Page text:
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The Fokker–Planck equation describes the time evolution of the probability density function of the velocity of a particle, and can be generalized to other observables as well.[1] It is named after Adriaan Fokker[2] and Max Planck[3] and is also known as the Kolmogorov forward equation (diffusion), named after Andrey Kolmogorov, who first introduced it in a 1931 paper.[4] When applied to particle position distributions, it is better known as the Smoluchowski equation.

The first consistent microscopic derivation of the Fokker–Planck equation in the single scheme of classical and quantum mechanics was performed[5] by Nikolay Bogoliubov and Nikolay Krylov.[6]

In one spatial dimension x, the Fokker–Planck equation for a process \( dX_t = D_1(X_t,t)dt + \sqrt{2 D_2(X_t,t)}dW_t \) with Itō drift D1(x,t) and diffusion D2(x,t) is:

\( \frac{\partial}{\partial t}f(x,t)=-\frac{\partial}{\partial x}\left[ D_{1}(x,t)f(x,t)\right] +\frac{\partial^2}{\partial x^2}\left[ D_{2}(x,t)f(x,t)\right]. \)

Often, however, in physical applications one considers the more relevant Stratonovich process (written in Itō form):

\( dX_t = \left[D_1(X_t,t) + \frac{1}{2} \frac{\partial}{\partial x}D_2(X_t,t)\right]dt + \sqrt{2 D_2(X_t,t)}dW_t \)

Which includes an added drift term due to diffusion gradient effects.

More generally, the time-dependent probability distribution may depend on a set of N macrovariables x_i. The general form of the Fokker–Planck equation is then

\( \frac{\partial f}{\partial t} = -\sum_{i=1}^N \frac{\partial}{\partial x_i} \left[ D_i^1(x_1, \ldots, x_N) f \right] + \sum_{i=1}^{N} \sum_{j=1}^{N} \frac{\partial^2}{\partial x_i \, \partial x_j} \left[ D_{ij}^2(x_1, \ldots, x_N) f \right], \)

where \( D^1 \) is the drift vector and \( D^2 \) the diffusion tensor; the latter results from the presence of the stochastic force.

Relationship with stochastic differential equations

The Fokker–Planck equation can be used for computing the probability density for a stochastic process described by a stochastic differential equation. Consider the Itō stochastic differential equation

\( \mathrm{d}\mathbf{X}_t = \boldsymbol{\mu}(\mathbf{X}_t,t) \,\mathrm{d}t + \boldsymbol{\sigma}(\mathbf{X}_t,t)\, \mathrm{d}\mathbf{W}_t, \)

where \( \mathbf{X}_t \) is an N-dimensional random variable and \( \mathbf{W}_t \) is a standard M-dimensional Wiener process. The probability density f(\mathbf{x},t) for the random variable \( \mathbf{X}_t \) satisfies the Fokker–Planck equation with the drift and diffusion terms

\( D^1_i(\mathbf{x},t) = \mu_i(\mathbf{x},t) \)

\( D^2_{ij}(\mathbf{x},t) = \frac{1}{2} \sum_k \sigma_{ik}(\mathbf{x},t) \sigma_{jk}(\mathbf{x},t). \)

Similarly, a Fokker–Planck equation can be derived for the Stratonovich stochastic differential equations that physicists and engineers generally prefer. In this case, noise-induced drift terms appear if the noise strength is state-dependent.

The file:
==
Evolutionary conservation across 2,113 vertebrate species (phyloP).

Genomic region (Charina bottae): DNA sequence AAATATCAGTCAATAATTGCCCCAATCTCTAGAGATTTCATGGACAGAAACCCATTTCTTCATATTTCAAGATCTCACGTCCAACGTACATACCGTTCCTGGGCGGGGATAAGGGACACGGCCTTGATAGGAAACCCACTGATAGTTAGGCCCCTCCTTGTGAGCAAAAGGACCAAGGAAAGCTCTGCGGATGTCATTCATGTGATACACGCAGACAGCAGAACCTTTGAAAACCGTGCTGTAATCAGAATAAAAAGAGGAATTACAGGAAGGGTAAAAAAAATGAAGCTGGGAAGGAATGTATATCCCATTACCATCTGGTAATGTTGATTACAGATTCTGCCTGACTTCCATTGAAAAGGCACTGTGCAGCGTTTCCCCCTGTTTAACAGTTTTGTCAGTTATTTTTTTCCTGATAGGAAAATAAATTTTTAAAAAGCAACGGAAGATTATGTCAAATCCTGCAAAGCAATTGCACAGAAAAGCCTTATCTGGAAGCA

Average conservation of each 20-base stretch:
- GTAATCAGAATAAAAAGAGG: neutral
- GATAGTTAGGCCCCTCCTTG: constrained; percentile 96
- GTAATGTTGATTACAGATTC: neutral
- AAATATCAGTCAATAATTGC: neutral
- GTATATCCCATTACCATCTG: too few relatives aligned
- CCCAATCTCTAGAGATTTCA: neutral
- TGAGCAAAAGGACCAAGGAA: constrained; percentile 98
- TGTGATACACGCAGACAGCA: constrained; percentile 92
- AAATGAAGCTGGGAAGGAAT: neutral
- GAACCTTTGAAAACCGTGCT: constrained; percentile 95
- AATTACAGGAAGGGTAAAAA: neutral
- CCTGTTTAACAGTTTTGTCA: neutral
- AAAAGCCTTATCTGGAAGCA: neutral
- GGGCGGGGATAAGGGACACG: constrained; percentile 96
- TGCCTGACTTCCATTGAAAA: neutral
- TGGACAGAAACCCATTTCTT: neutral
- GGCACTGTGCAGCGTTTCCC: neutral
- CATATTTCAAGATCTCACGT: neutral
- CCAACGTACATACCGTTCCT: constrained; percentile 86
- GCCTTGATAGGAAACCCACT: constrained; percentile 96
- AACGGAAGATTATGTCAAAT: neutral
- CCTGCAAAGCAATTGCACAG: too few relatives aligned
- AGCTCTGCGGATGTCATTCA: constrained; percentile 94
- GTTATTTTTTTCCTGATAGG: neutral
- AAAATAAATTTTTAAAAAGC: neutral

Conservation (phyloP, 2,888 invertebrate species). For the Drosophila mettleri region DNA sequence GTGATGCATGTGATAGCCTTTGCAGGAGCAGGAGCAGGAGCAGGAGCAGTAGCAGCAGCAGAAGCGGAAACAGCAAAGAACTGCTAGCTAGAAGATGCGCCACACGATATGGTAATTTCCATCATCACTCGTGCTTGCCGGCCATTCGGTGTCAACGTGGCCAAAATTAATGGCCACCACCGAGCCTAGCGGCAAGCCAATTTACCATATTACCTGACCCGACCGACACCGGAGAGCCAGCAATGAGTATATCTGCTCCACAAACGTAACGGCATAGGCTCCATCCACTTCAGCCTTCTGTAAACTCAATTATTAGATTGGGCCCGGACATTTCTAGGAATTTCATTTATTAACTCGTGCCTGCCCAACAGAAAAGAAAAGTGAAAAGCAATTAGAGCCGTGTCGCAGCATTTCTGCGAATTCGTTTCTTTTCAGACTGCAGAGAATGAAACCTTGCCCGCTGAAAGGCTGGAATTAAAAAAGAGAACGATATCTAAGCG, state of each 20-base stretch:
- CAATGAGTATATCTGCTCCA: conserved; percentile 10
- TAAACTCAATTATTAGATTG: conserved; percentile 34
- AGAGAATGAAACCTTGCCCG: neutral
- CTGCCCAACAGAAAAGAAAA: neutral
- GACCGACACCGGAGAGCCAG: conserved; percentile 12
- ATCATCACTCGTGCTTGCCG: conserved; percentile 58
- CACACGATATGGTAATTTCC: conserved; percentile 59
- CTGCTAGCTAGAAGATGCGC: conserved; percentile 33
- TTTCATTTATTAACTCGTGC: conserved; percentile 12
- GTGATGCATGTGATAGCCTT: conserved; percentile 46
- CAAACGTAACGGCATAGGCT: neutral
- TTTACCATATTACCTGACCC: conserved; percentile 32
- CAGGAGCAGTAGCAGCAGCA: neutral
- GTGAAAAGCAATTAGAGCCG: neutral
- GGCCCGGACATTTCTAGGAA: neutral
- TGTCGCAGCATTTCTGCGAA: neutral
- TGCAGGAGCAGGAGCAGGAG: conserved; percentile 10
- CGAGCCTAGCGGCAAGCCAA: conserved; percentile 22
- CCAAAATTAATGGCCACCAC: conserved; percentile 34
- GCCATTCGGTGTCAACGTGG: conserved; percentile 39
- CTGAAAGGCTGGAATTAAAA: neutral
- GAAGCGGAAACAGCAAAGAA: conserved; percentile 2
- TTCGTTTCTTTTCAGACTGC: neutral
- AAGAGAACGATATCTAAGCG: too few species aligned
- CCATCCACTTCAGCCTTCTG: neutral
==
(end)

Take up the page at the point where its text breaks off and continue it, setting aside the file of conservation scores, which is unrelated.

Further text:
A standard scalar Wiener process is generated by the stochastic differential equation

\( \ \mathrm{d}X_t = \mathrm{d}W_t. \)

Here the drift term is zero and the diffusion coefficient is 1/2; thus the corresponding Fokker–Planck equation is

\( \frac{\partial f(x,t)}{\partial t} = \frac{1}{2} \frac{\partial^2 f(x,t)}{\partial x^2}, \)

that is the simplest form of diffusion equation. If the initial condition is \( f(x,0) = \delta(x) \) , the solution is

\( f(x,t) = \frac{1}{\sqrt{2 \pi t}}e^{-{x^2}/({2t})}. \)

Computational considerations

Brownian motion follows the Langevin equation, which can be solved for many different stochastic forcings with results being averaged (the Monte Carlo method, canonical ensemble in molecular dynamics). However, instead of this computationally intensive approach, one can use the Fokker–Planck equation and consider the probability \( f(\mathbf{v}, t)d\mathbf{v} \) of the particle having a velocity in the interval \( (\mathbf{v}, \mathbf{v} + d\mathbf{v}) \) when it starts its motion with \( \mathbf{v}_0 \) at time 0.

Being a partial differential equation, the Fokker–Planck equation can be solved analytically only in special cases. A formal analogy of the Fokker–Planck equation with the Schrödinger equation allows the use of advanced operator techniques known from quantum mechanics for its solution in a number of cases. In many applications, one is only interested in the steady-state probability distribution \( f_0(x) \) , which can be found from \( \dot{f}_0(x)=0 \) . The computation of mean first passage times and splitting probabilities can be reduced to the solution of an ordinary differential equation which is intimately related to the Fokker–Planck equation.
Particular cases with known solution and inversion

In mathematical finance for volatility smile modeling of options via local volatility, one has the problem of deriving a diffusion coefficient \( {\sigma}(\mathbf{X}_t,t) \) consistent with a probability density obtained from market option quotes. The problem is therefore an inversion of the Fokker Planck–equation: Given the density \( f(x,t) \) of the option underlying X deduced from the option market, one aims at finding the local volatility \( {\sigma}(\mathbf{X}_t,t) \) consistent with f. This is an inverse problem that has been solved in general by Dupire (1994, 1997) with a non-parametric solution. Brigo and Mercurio (2002, 2003) propose a solution in parametric form via a particular local volatility\( {\sigma}(\mathbf{X}_t,t) \) consistent with a solution of the Fokker–Planck equation given by a mixture model. More information is available also in Fengler (2008), Gatheral (2008) and Musiela and Rutkowski (2008).